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Zurich's Oldest Private Bank Vows To Cooperate On US Probe

Tom Burroughes, Group Editor , 12 September 2013

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Rahn & Bodmer, a private bank describing itself as the oldest such firm in Zurich is among the 14 Swiss banks being investigated by US authorities for allegedly helping US tax evaders. One of its partners, Dr Christian Rahn, told Family Wealth Report that his firm will co-operate fully with US and Swiss authorities.

[tag|Rahn & Bodmer|]Rahn & Bodmer[/tag], a private bank describing itself as the oldest such firm in Zurich is among the 14 Swiss banks being investigated by US authorities for allegedly helping US tax evaders. One of its partners, Dr Christian Rahn, told Family Wealth Report that his firm will co-operate fully with US and Swiss authorities.

"The bank has had clients in the US in the past who did not disclose their accounts with the US authorities. The bank decided in mid-2008 to not have any more such clients and suggested that as far as existing clients were concerned, they should participate in the US voluntary disclosure program," Dr Rahn told this publication in a telephone call yesterday.

"The bank was aware that doing so meant that the authorities would learn that this was a bank with such clients. That is the reason why we are a 'group one' bank," he said, referring to the definitions recently set out in a US-Swiss agreement that classify banks in terms of whether they are at fault, or not. Category one banks are already under investigation by the US Department of Justice. (Category two banks have good reason to believe they may have broken US law; category three banks are those that believe they have not broken such rules.)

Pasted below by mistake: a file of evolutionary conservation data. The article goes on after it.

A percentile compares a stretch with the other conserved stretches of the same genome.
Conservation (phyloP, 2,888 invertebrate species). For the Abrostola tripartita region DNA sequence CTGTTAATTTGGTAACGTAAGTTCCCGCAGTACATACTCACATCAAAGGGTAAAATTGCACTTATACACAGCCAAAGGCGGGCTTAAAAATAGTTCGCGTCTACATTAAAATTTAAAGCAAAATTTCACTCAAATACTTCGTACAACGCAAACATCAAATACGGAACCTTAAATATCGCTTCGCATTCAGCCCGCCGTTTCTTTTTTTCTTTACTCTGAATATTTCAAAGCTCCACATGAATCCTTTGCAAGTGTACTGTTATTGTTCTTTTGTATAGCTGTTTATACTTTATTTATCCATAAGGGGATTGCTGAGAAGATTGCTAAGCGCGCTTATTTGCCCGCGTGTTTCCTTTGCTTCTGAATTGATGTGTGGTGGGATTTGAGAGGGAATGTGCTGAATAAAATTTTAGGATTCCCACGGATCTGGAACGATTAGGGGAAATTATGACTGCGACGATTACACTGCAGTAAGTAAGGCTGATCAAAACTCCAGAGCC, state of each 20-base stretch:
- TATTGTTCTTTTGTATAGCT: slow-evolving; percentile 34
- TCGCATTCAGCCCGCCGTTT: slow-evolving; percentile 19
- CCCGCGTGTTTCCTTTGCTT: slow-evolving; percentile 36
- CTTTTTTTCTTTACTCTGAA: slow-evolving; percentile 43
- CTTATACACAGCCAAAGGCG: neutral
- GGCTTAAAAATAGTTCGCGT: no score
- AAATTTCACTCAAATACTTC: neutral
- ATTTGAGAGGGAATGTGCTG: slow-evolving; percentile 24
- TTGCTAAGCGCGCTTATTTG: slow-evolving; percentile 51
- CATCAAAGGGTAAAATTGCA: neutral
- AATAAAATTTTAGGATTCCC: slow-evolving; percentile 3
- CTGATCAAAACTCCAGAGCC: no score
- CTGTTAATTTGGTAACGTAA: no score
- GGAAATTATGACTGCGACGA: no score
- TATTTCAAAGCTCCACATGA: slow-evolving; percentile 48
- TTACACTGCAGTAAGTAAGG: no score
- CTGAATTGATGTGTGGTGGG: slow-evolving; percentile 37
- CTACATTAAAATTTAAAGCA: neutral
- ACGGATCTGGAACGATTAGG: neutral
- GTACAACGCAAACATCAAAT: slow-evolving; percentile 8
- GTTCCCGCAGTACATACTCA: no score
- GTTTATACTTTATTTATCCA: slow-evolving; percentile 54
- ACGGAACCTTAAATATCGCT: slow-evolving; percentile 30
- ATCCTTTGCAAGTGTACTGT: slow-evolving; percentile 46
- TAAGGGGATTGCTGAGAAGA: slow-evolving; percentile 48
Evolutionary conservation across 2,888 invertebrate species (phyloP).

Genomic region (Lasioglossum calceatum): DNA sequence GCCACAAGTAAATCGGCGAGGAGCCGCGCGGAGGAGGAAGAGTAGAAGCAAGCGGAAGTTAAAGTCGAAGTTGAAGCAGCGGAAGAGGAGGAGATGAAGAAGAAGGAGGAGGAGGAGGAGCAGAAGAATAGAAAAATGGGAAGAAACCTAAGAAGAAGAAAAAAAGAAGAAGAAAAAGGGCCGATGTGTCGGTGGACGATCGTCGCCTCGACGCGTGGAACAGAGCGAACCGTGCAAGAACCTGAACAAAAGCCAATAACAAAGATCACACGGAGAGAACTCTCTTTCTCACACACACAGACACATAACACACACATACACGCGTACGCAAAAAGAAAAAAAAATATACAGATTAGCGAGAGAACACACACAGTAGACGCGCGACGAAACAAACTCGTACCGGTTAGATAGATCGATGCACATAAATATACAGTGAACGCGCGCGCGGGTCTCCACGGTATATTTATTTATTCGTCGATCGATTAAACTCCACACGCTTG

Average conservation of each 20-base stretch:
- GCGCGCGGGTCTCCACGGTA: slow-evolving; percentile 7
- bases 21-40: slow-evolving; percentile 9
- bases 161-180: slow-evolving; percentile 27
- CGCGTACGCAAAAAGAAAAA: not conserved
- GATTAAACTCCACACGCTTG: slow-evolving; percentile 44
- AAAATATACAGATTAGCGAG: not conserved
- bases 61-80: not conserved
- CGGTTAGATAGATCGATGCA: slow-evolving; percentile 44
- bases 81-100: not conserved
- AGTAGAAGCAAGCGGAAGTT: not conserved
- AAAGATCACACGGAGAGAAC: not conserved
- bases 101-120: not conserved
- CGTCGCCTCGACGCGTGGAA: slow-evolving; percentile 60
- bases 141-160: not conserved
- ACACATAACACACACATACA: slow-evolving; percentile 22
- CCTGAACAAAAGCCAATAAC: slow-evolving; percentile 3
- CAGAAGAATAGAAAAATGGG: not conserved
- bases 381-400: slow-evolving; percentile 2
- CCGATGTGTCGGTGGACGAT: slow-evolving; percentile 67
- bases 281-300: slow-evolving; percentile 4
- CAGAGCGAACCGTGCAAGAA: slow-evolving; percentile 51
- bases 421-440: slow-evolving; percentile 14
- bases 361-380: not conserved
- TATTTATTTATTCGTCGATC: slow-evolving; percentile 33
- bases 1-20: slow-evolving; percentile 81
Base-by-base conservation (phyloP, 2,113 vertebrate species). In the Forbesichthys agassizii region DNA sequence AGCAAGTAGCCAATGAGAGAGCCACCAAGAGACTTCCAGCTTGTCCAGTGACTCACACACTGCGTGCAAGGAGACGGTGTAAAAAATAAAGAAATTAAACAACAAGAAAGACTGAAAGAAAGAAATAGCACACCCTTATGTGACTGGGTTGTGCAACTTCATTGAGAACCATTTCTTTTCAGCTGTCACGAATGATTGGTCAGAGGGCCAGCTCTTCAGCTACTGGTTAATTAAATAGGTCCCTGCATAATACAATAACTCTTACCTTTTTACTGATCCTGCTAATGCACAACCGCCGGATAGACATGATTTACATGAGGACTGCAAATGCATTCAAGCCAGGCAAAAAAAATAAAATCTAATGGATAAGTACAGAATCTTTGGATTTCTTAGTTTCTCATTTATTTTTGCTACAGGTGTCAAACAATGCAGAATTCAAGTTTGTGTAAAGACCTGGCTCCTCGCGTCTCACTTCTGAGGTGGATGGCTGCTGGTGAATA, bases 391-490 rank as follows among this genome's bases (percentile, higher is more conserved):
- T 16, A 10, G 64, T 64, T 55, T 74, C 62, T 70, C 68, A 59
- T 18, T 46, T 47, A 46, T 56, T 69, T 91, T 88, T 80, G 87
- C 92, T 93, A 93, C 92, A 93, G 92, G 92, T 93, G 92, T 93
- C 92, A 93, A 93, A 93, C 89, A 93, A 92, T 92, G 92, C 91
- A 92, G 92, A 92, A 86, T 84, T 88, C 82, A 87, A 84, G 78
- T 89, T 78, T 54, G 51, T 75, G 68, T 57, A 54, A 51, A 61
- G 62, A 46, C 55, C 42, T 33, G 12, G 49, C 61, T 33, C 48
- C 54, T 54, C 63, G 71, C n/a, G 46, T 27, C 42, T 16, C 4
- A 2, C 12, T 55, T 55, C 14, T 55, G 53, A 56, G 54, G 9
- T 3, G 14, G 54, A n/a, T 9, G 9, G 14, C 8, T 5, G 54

Rahn said it is unclear what the advantages are in being designated as a group one or group two bank. Other banks in Switzerland, he said, are evaluating their status in this regard.

"The bank is co-operating with Swiss and US authorities to find a long-lasting solution. Where necessary, the resources and added personnel will be used to resolve this," he added.  

Dr Rahn is among a number of fully liable general partners at the bank, founded in 1750. Others are Peter R Rahn, André M Bodmer, Martin H Bidermann and Christian R Bidermann. It employs a total of 200 people and has SFr12.5 billion of assets under management, according to its website.

Switzerland and the US in late August agreed to a deal that designed to draw a line under a prolonged tax dispute between Swiss banks and US authorities. The deal includes fines on certain categories of bank. The agreement is designed to resolve a clash between the countries that has seen a number of Swiss banks, such as UBS and Wegelin, subject to heavy penalties and in UBS’s case in 2009, hand over client data to the US in a historic breach of bank secrecy laws in Switzerland. A number of Swiss banks no longer provide offshore bank services to wealthy US clients.

The Swiss-US agreement contains three components: the joint statement between the Swiss and US governments, the unilateral US programme in which banks can participate voluntarily, and on the Swiss side, the model authorisation of 3 July, 2013, which governs banks' cooperation with the US authorities.

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